In the army, the normal procedure was briefings in the command center. All other information release was kept to a strict need to know bases. For my teams this meant they only got to understand at what time they should have a connection established from where and in what direction; nothing more than what was needed to complete their part of the job. In other army units this principle might have worked; if things were not going as planned, the leader was close-by to issue new commands and instructions. My teams were up to 200 km away…and as a result our overall performance was a disaster. On-time readiness was very low. Links operating within specifications very low. Initiative to solve unforeseen problems very low. A typical example was during wintertime when a road up the mountain might not have been cleared as planned, and in that case the team would just wait at the foot of the mountain, or even worse start driving back to base to get instructions.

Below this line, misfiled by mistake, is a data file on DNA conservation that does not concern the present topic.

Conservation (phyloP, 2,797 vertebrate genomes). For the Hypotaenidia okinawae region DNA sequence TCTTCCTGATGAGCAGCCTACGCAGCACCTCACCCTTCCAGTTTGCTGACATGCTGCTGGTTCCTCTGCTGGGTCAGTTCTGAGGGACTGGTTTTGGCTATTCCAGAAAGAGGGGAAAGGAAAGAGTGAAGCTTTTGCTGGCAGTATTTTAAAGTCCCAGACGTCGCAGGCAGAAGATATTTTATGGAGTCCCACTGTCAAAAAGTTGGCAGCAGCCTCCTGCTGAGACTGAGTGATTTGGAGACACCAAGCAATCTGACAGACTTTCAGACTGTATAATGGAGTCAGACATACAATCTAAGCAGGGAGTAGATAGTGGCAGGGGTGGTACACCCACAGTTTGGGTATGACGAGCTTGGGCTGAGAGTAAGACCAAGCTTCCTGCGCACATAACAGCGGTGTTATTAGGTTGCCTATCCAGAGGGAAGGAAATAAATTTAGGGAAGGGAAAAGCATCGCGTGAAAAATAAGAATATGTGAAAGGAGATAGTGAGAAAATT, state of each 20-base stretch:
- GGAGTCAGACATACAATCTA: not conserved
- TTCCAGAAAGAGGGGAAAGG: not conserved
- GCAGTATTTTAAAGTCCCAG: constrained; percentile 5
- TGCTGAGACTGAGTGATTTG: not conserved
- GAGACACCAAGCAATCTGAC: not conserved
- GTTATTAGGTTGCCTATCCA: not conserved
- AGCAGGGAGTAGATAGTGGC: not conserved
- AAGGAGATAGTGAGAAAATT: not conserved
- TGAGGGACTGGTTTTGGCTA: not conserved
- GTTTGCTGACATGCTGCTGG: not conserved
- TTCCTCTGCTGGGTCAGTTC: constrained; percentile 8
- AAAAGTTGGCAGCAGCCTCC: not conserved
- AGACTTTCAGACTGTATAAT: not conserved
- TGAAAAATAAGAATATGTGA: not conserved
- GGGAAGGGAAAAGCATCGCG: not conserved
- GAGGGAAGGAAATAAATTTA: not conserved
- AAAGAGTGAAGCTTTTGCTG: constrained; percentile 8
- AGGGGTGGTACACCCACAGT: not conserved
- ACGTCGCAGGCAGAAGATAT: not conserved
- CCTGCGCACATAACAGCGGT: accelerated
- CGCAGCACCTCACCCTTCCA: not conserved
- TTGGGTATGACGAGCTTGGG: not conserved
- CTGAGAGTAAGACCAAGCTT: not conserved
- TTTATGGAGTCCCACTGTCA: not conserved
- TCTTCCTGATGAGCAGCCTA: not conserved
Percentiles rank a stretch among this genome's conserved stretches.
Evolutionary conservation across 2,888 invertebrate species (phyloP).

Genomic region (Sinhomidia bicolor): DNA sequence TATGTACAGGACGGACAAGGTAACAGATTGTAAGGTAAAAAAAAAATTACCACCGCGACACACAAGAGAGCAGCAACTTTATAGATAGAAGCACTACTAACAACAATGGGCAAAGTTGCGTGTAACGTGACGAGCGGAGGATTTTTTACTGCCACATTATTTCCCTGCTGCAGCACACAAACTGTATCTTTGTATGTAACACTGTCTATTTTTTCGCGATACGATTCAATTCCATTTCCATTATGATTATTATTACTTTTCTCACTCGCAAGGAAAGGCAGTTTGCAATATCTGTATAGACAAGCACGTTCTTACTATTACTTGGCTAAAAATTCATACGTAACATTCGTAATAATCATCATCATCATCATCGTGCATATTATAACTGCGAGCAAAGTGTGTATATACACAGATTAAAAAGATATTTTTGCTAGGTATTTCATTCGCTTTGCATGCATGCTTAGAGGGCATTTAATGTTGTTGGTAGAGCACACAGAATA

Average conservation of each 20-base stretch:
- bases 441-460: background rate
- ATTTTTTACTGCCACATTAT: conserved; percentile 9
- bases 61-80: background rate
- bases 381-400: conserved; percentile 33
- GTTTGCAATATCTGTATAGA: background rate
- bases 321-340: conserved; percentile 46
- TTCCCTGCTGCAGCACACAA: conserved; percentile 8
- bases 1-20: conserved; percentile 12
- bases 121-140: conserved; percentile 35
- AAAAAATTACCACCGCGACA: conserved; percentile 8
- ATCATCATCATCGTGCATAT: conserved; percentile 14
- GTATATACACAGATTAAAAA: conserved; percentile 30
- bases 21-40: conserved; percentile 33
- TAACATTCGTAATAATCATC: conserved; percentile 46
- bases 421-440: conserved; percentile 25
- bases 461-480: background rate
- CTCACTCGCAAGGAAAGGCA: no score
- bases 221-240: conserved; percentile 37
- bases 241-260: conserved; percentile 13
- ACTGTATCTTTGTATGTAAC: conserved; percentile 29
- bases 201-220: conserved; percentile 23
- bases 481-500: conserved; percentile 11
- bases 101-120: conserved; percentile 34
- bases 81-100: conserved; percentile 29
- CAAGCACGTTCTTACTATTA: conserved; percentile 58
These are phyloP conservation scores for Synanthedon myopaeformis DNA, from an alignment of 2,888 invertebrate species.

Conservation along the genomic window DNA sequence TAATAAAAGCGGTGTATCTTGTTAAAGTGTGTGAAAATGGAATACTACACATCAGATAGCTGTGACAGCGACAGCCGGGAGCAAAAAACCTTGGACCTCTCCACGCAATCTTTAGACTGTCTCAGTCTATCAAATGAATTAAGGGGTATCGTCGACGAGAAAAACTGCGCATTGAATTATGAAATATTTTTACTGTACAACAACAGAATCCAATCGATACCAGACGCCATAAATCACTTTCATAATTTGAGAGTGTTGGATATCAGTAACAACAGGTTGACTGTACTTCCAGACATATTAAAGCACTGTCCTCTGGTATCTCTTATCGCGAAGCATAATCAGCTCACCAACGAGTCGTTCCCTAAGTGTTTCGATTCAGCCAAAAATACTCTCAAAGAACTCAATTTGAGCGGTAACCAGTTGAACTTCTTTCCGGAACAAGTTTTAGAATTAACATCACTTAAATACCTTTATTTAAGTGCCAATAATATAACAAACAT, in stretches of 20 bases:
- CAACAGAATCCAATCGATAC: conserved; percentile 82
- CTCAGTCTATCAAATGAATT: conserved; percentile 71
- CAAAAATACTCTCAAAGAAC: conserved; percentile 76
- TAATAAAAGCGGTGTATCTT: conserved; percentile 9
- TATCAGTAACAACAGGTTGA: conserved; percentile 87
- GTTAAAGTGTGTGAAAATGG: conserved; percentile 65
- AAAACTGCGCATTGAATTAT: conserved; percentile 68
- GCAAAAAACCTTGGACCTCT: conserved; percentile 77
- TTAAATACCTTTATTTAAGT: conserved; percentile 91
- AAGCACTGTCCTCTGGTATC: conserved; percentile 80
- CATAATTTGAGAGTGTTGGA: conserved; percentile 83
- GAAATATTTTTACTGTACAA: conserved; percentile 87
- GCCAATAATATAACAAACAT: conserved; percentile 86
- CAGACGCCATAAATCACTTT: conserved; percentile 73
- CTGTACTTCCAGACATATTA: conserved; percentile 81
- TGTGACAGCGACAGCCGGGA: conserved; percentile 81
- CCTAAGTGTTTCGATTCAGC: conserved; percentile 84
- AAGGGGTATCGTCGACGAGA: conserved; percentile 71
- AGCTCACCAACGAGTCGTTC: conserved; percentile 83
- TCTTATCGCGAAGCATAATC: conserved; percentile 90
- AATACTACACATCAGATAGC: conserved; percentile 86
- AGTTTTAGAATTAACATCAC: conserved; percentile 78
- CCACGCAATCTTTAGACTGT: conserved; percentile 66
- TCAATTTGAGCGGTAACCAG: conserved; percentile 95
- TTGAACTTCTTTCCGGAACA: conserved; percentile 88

From spending most of my time at the command center trying to remotely control the teams and waiting (sometimes in vain) for their reports, I started to spend 80-90% of my time on the road visiting and talking directly to them. With each team I discussed the bigger picture; what we were doing, why this was important, why timing was critical, which part they ‘delivered’, etc, etc…I was constantly driving from one team to the next. One advantage was I didn’t get so much ‘heat’ from my superior at command center, just because the fact I was never around :-)

Step by step performance improved as my teams started to realize the importance of the work they performed and how they fitted into the big picture. One great story is about a team that used the whole night to winch their huge 6 wheel truck with all equipment up a mountain on an uncleared road just to try to make the deadline. They now knew getting the equipment on location on time was critically important and they didn’t waist time waiting for the snow plough to arrive.

In summary, what happened?
I understood where my place as a leader was. With my teams and not at the command center.
I shared what I knew with them. As openly as I could to give them an honest understanding of how they fitted in.